June 10, 2009 / 5:54 PM / 10 years ago

From ABBA to "Lulu" -- a Swedish singer's progress

LONDON (Reuters) - If someone had told Swedish soprano Agneta Eichenholz she’d make her debut with Britain’s Royal Opera singing the lead in Alban Berg’s sinister and dark “Lulu,” she’d have thought it was a prank.

But that was before her friend, opera director Christof Loy, tapped Eichenholz a year ago to sing one of the most demanding roles in the opera world.

She took a deep breath and signed on to play the femme fatale who is introduced five minutes into the opera as a snake and goes on to destroy almost every man, and even some women, she runs across.

Eichenholz, 38, who has only been singing opera professionally for nine years, and made her mark in Sweden performing in a musical by ABBA founders Benny Andersson and Bjorn Ulvaeus, is on stage almost every minute in “Lulu,” which opened on June 4 and runs through June 20.

It is a role which, in Loy’s spare staging with only a bit of stage blood and a plexiglass screen as props, Eichenholz says makes her feel “naked,” even if she manages to keep her cocktail dress on her slender frame all the way through.

“Actually I feel very naked...even if I’m not. When you don’t have any props you just have to go for everything yourself and that’s of course hard work but it’s so much more interesting when you’re not trying to hide from things,” she told Reuters in an interview this week after her second performance.

Hide she can’t, not from the critics, one of whom said she sang with “bristling, vocal athleticism,” another of whom thought she was not really up to the role and was “overparted,” nor from Jack the Ripper, who in the misogynistic vision of the Wedekind plays the opera is based on, slits her throat in the end.

The following is an edited version of what else Eichenholz had to say:

Q: What do you think of this opera that has been described as deeply unflattering, if not outright hostile, toward women, and which portrays Lulu as scheming, manipulative and absolute poison for all the men she meets?

A: Maybe she is, but I blame a lot of other people for that.... She’s manipulative later on but not from the beginning. She’s more pure. But then she learns how to, and also she loses her attraction and then she gets really obsessed with everything. She’s just got to go on because she doesn’t even have the power anymore.

Q: Berg’s music, which in this opera includes everything from carnival tunes to the atonal style that was in fashion in the 1930s when it was written, is very demanding. Is this a hard role to sing?

A: I can’t find any other parts like this...I have been struggling a lot but it starts to feel quite good...I will always have some notes which are really hard because I am not normally singing this really, really high (range) repertoire.

Q: There’s a lyric in the opera where she sings that if she were a man, she’d want to be her husband. It’s a very odd thought.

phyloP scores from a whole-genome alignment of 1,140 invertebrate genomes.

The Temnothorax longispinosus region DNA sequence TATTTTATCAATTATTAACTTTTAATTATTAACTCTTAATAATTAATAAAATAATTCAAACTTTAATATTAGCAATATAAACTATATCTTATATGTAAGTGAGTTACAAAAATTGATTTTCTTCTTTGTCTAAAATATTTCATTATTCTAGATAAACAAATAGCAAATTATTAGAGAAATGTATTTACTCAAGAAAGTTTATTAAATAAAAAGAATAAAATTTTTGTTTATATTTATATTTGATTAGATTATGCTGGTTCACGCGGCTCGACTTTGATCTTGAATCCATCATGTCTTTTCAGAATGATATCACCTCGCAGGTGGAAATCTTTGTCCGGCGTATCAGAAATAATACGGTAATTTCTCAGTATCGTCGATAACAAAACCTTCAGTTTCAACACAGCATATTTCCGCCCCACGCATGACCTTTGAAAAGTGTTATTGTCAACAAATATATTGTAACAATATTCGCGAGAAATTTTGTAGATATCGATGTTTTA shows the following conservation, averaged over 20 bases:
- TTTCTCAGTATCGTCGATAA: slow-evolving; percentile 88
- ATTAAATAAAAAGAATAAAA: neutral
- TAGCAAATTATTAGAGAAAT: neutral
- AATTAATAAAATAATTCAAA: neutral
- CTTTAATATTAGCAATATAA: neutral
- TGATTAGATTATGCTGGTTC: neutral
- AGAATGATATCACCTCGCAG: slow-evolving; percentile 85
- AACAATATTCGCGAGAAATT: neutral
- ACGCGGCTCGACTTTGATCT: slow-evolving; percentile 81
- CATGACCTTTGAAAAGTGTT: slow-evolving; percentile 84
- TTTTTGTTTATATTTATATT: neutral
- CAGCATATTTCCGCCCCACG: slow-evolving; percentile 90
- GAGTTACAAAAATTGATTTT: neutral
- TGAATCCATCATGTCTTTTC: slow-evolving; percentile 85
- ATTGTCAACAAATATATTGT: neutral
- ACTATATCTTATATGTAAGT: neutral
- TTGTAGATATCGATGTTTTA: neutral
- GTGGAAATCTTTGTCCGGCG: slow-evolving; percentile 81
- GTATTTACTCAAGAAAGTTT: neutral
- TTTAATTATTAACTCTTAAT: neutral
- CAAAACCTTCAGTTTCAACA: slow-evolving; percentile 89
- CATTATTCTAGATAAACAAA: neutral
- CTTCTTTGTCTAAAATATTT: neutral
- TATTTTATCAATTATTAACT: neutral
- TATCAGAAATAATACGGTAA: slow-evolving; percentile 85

A: Yes, that’s a really hard phrase because then you have to be so confident. But she’s so tired of men she wants to do everything for herself. It’s such a stupid thing to say —but not for Lulu.

Q: Isn’t it a long way to come, from ABBA musicals to this?

A: That was a musical which is nearly like an opera, by the ABBA people and it’s fantastic but it’s very typically Swedish. It’s four hours long, like an opera but with a little more modern music... It’s great but I found out that musically for me it is a little bit too low and my voice was working better higher up. I had sung a bit of classical before that...I was singing in churches and choirs and so on. And then I thought, ‘Let’s just try to sing some opera’.

Q: But it was Mozart you mostly sang, with a bit of Handel thrown in. Do you prefer that?

A: Mozart is maybe what I really feel most for, and even Verdi. I just love to sing ‘La Traviata’. I will sing Mozart after this. I have to go back to where my voice really works well and I feel good about it. I don’t think you can sing ‘Lulu’ too much, you have to sing things in between.

Q: Do you feel there is anything of Lulu in yourself?

A: A lot. You don’t go to that extreme, but when I was a teenager of course you have to try out ways. She goes so much further with everything but...she’s quite a normal person. And I have also been through some tough things and then you also react in quite a stupid way sometimes and just try to heal yourself and hopefully I have succeeded a little better with my life than Lulu.

I think everyone has a destructive period...maybe even more so for girls. I think girls can be quite hard on themselves and also to each other. We don’t see much of that because there are not many women in this opera. But if there had been women, the world for Lulu would have been even harder.

(Alban Berg’s “Lulu” is in repertoire by the Royal Opera at Covent Garden through June 20 www.roh.org.uk)

Editing by Paul Casciato

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